pen rainbow

Thursday, October 13, 2011

Mini-Post Thursday—One Who Moved the Dial

Dr. Kameny's testimony before the House
Committee, opposing a bill to revoke
gay org license to solicit funds
He began the struggle for gay rights by challenging the system from the inside—Franklin Kameny: 1925 - 2011

I've never been one for ululation.  When it comes to civil rights, though, I usually pay attention when someone who has spent the majority of his lifetime fighting for equality passes away.  Frank Kameny left an indelible mark on history by working his way through the interminably slow system of law and bureaucratic process and by never flinching in the face of cruel adversity.   

I usually don't like people who agitate.  They're abrasive, loud, and generally annoying.  I really don't like it when they block traffic or keep people from attending to everyday, ordinary business like jury duty or getting to the bank.  But, it makes no difference what they're like as individuals when their clear and coherent message is one that affects us all.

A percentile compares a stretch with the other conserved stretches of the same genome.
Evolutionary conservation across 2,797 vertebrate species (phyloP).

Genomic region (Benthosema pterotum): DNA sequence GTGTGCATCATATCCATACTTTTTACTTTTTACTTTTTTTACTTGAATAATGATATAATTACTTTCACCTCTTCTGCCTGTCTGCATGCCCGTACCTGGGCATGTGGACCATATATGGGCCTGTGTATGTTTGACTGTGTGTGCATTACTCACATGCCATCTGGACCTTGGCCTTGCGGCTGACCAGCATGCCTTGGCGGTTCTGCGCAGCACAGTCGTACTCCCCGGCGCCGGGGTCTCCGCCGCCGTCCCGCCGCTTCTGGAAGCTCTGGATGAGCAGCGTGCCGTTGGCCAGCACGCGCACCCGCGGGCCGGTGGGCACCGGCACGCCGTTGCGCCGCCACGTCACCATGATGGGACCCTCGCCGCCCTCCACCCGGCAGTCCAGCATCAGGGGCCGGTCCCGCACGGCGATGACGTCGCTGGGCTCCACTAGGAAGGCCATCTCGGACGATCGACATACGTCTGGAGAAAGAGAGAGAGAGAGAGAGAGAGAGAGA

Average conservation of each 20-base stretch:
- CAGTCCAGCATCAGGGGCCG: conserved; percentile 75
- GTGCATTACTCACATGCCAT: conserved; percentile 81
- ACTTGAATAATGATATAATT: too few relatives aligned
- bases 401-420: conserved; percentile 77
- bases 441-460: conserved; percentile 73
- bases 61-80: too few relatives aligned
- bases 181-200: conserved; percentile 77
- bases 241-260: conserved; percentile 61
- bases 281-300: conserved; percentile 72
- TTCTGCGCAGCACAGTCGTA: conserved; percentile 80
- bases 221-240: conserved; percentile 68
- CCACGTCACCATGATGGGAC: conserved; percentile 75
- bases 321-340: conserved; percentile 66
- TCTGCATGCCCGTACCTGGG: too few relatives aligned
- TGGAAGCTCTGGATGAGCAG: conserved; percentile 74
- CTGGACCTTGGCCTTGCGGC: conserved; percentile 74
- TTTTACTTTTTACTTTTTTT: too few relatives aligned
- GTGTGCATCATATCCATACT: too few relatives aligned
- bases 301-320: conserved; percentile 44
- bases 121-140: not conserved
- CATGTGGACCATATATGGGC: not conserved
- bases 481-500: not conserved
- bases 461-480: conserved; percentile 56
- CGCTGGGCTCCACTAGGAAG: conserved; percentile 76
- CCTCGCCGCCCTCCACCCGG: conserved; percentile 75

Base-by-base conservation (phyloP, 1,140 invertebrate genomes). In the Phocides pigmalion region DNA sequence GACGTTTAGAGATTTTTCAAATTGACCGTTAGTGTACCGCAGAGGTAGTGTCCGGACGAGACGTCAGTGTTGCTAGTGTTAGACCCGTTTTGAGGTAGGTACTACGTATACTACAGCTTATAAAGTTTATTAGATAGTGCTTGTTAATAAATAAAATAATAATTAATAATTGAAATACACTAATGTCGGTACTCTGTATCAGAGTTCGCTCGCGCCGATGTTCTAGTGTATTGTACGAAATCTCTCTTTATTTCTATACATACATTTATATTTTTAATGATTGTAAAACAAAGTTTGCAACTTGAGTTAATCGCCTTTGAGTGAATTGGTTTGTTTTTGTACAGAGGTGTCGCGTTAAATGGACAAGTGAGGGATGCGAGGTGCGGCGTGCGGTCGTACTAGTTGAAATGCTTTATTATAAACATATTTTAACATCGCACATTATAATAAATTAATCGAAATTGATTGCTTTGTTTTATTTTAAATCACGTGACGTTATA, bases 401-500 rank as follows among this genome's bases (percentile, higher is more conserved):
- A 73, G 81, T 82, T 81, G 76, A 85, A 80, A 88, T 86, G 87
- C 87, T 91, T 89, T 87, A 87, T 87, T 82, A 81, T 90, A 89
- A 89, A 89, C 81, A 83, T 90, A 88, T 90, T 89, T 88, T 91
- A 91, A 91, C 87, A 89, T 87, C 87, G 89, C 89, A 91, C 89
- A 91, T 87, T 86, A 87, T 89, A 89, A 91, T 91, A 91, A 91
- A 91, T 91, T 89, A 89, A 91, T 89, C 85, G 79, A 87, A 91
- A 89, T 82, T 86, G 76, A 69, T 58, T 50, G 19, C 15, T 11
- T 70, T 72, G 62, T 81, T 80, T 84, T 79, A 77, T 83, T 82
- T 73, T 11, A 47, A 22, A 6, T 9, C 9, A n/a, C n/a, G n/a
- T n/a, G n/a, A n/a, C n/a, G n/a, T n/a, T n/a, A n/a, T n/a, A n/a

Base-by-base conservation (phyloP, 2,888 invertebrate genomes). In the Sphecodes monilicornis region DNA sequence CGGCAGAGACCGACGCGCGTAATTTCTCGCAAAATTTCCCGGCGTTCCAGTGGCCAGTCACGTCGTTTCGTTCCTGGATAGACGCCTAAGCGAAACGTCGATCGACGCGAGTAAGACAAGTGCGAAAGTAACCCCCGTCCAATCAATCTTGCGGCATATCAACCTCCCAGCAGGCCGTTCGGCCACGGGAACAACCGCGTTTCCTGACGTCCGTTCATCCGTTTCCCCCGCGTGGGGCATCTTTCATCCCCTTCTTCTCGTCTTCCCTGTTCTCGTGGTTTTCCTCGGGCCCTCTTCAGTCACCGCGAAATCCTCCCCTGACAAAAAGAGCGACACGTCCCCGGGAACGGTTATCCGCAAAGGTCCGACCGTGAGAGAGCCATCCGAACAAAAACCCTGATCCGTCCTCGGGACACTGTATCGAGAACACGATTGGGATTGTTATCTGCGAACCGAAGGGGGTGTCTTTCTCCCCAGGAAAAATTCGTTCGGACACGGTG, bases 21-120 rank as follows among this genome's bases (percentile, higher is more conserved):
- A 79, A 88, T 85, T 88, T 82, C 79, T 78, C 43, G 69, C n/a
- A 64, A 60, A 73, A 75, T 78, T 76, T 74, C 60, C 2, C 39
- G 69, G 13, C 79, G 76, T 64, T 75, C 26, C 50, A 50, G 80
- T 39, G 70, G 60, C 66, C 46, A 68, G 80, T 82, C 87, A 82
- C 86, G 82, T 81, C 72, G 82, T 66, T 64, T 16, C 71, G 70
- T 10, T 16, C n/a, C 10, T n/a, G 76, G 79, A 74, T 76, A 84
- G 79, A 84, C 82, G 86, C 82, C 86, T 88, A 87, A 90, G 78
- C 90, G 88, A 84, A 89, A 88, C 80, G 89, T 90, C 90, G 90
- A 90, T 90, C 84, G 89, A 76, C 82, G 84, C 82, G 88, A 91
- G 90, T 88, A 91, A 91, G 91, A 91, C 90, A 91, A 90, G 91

Permanent change happens slowly and at great personal cost to those who lead the cause.  It's never easy, and at most, one can only hope to move the dial.  Declassifying homosexuality as a mental illness from the American Psychiatric Association's Diagnostic and Statistical Manual of Mental Disorders is moving the dial in a way that enlightens and liberates our culture from bigotry, discrimination, and hate.  We're not completely there, but because of his diligence and determination, we're getting closer.

Early gay rights motto by Frank Kameny, 1968
From the Smithsonian's Museum of American History collection

I had never heard of Franklin Kameny before his obit appeared yesterday in the NY Times.  I'd put him right next to Rosa Parks when it comes to important contributions to freedom.

Copies of original Kameny Papers